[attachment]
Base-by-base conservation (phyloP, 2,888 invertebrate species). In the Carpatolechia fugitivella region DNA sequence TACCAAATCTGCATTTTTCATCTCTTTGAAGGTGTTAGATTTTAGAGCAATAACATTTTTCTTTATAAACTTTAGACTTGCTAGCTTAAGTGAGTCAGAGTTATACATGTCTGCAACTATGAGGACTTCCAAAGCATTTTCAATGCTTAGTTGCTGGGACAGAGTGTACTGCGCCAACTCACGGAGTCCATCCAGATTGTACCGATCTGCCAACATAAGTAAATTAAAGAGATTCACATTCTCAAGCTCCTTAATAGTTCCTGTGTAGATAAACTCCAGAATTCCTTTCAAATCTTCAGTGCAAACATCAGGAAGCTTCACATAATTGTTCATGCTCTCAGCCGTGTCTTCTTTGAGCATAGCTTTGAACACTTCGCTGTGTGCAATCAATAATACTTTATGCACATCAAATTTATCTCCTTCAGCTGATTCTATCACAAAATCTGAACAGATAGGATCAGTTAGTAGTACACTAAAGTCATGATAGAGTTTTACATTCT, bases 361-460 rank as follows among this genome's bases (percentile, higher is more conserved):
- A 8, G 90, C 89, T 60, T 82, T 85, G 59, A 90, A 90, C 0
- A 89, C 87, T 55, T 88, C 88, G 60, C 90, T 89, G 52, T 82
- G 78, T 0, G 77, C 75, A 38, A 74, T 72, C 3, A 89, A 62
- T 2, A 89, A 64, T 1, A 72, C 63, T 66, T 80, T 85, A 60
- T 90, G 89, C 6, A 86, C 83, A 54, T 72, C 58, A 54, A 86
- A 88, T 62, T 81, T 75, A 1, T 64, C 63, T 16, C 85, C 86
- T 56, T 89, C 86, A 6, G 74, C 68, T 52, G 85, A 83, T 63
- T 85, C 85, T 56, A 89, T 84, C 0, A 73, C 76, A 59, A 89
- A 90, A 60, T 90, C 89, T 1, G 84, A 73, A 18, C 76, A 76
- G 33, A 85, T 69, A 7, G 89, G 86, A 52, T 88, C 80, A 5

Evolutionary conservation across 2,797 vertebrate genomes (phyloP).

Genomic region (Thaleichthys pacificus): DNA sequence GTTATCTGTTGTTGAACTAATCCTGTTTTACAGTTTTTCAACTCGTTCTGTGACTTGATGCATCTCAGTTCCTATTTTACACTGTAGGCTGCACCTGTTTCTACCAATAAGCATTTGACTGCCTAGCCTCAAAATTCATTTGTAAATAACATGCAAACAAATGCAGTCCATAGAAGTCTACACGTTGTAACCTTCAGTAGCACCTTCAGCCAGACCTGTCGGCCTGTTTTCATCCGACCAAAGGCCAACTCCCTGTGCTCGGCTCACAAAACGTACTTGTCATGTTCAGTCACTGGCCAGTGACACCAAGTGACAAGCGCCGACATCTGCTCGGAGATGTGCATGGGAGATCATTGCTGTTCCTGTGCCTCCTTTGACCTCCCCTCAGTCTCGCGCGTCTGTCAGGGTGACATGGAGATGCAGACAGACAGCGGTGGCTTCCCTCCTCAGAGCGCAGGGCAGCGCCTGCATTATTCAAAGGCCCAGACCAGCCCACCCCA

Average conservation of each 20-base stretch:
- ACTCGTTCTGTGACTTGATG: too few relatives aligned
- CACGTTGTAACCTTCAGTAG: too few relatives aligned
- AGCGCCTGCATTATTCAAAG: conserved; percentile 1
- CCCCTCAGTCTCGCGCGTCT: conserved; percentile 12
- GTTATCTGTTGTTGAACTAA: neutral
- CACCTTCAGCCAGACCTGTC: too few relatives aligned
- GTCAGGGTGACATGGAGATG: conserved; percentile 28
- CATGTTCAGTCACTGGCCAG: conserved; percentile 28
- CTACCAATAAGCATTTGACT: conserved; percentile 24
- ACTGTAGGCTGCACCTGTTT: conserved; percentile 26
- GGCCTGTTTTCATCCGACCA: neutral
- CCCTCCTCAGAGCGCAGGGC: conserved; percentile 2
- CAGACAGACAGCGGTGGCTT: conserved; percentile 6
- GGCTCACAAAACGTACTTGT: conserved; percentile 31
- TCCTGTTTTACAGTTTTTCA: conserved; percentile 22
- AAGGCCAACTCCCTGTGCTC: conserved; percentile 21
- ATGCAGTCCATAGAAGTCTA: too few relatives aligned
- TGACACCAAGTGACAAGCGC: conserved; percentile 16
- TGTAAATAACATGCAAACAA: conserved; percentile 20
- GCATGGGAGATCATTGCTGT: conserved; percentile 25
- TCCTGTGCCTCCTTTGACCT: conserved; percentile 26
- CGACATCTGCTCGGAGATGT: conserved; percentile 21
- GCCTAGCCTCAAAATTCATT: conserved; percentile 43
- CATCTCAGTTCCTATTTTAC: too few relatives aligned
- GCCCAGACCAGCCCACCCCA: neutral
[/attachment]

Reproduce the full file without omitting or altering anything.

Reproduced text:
Base-by-base conservation (phyloP, 2,888 invertebrate species). In the Carpatolechia fugitivella region DNA sequence TACCAAATCTGCATTTTTCATCTCTTTGAAGGTGTTAGATTTTAGAGCAATAACATTTTTCTTTATAAACTTTAGACTTGCTAGCTTAAGTGAGTCAGAGTTATACATGTCTGCAACTATGAGGACTTCCAAAGCATTTTCAATGCTTAGTTGCTGGGACAGAGTGTACTGCGCCAACTCACGGAGTCCATCCAGATTGTACCGATCTGCCAACATAAGTAAATTAAAGAGATTCACATTCTCAAGCTCCTTAATAGTTCCTGTGTAGATAAACTCCAGAATTCCTTTCAAATCTTCAGTGCAAACATCAGGAAGCTTCACATAATTGTTCATGCTCTCAGCCGTGTCTTCTTTGAGCATAGCTTTGAACACTTCGCTGTGTGCAATCAATAATACTTTATGCACATCAAATTTATCTCCTTCAGCTGATTCTATCACAAAATCTGAACAGATAGGATCAGTTAGTAGTACACTAAAGTCATGATAGAGTTTTACATTCT, bases 361-460 rank as follows among this genome's bases (percentile, higher is more conserved):
- A 8, G 90, C 89, T 60, T 82, T 85, G 59, A 90, A 90, C 0
- A 89, C 87, T 55, T 88, C 88, G 60, C 90, T 89, G 52, T 82
- G 78, T 0, G 77, C 75, A 38, A 74, T 72, C 3, A 89, A 62
- T 2, A 89, A 64, T 1, A 72, C 63, T 66, T 80, T 85, A 60
- T 90, G 89, C 6, A 86, C 83, A 54, T 72, C 58, A 54, A 86
- A 88, T 62, T 81, T 75, A 1, T 64, C 63, T 16, C 85, C 86
- T 56, T 89, C 86, A 6, G 74, C 68, T 52, G 85, A 83, T 63
- T 85, C 85, T 56, A 89, T 84, C 0, A 73, C 76, A 59, A 89
- A 90, A 60, T 90, C 89, T 1, G 84, A 73, A 18, C 76, A 76
- G 33, A 85, T 69, A 7, G 89, G 86, A 52, T 88, C 80, A 5

Evolutionary conservation across 2,797 vertebrate genomes (phyloP).

Genomic region (Thaleichthys pacificus): DNA sequence GTTATCTGTTGTTGAACTAATCCTGTTTTACAGTTTTTCAACTCGTTCTGTGACTTGATGCATCTCAGTTCCTATTTTACACTGTAGGCTGCACCTGTTTCTACCAATAAGCATTTGACTGCCTAGCCTCAAAATTCATTTGTAAATAACATGCAAACAAATGCAGTCCATAGAAGTCTACACGTTGTAACCTTCAGTAGCACCTTCAGCCAGACCTGTCGGCCTGTTTTCATCCGACCAAAGGCCAACTCCCTGTGCTCGGCTCACAAAACGTACTTGTCATGTTCAGTCACTGGCCAGTGACACCAAGTGACAAGCGCCGACATCTGCTCGGAGATGTGCATGGGAGATCATTGCTGTTCCTGTGCCTCCTTTGACCTCCCCTCAGTCTCGCGCGTCTGTCAGGGTGACATGGAGATGCAGACAGACAGCGGTGGCTTCCCTCCTCAGAGCGCAGGGCAGCGCCTGCATTATTCAAAGGCCCAGACCAGCCCACCCCA

Average conservation of each 20-base stretch:
- ACTCGTTCTGTGACTTGATG: too few relatives aligned
- CACGTTGTAACCTTCAGTAG: too few relatives aligned
- AGCGCCTGCATTATTCAAAG: conserved; percentile 1
- CCCCTCAGTCTCGCGCGTCT: conserved; percentile 12
- GTTATCTGTTGTTGAACTAA: neutral
- CACCTTCAGCCAGACCTGTC: too few relatives aligned
- GTCAGGGTGACATGGAGATG: conserved; percentile 28
- CATGTTCAGTCACTGGCCAG: conserved; percentile 28
- CTACCAATAAGCATTTGACT: conserved; percentile 24
- ACTGTAGGCTGCACCTGTTT: conserved; percentile 26
- GGCCTGTTTTCATCCGACCA: neutral
- CCCTCCTCAGAGCGCAGGGC: conserved; percentile 2
- CAGACAGACAGCGGTGGCTT: conserved; percentile 6
- GGCTCACAAAACGTACTTGT: conserved; percentile 31
- TCCTGTTTTACAGTTTTTCA: conserved; percentile 22
- AAGGCCAACTCCCTGTGCTC: conserved; percentile 21
- ATGCAGTCCATAGAAGTCTA: too few relatives aligned
- TGACACCAAGTGACAAGCGC: conserved; percentile 16
- TGTAAATAACATGCAAACAA: conserved; percentile 20
- GCATGGGAGATCATTGCTGT: conserved; percentile 25
- TCCTGTGCCTCCTTTGACCT: conserved; percentile 26
- CGACATCTGCTCGGAGATGT: conserved; percentile 21
- GCCTAGCCTCAAAATTCATT: conserved; percentile 43
- CATCTCAGTTCCTATTTTAC: too few relatives aligned
- GCCCAGACCAGCCCACCCCA: neutral